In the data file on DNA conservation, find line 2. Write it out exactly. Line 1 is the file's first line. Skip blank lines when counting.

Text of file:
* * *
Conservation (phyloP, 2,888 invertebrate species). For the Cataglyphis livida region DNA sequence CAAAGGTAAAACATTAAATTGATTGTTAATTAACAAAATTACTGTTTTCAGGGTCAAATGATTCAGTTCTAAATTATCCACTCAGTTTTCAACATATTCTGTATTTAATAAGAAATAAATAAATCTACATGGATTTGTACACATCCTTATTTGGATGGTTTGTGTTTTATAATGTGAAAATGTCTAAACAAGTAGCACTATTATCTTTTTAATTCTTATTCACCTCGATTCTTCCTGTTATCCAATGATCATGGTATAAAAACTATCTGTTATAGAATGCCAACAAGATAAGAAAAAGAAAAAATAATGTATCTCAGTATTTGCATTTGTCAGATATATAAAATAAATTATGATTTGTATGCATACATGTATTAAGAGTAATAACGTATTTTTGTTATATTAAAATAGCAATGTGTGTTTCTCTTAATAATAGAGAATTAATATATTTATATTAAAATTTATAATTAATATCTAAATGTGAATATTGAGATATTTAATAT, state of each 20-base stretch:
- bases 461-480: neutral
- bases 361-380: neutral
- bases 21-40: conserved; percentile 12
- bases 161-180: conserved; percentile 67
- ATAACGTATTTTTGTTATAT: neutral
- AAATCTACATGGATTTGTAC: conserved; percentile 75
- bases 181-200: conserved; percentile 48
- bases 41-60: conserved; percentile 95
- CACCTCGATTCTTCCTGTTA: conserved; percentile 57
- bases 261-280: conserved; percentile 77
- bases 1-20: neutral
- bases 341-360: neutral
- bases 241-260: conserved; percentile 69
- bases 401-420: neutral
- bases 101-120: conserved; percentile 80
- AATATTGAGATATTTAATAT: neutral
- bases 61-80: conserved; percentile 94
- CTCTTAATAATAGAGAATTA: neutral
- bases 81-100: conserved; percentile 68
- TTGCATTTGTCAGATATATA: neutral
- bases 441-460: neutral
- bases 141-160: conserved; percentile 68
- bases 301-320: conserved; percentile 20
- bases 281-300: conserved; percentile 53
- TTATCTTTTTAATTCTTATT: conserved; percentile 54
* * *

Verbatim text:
- bases 461-480: neutral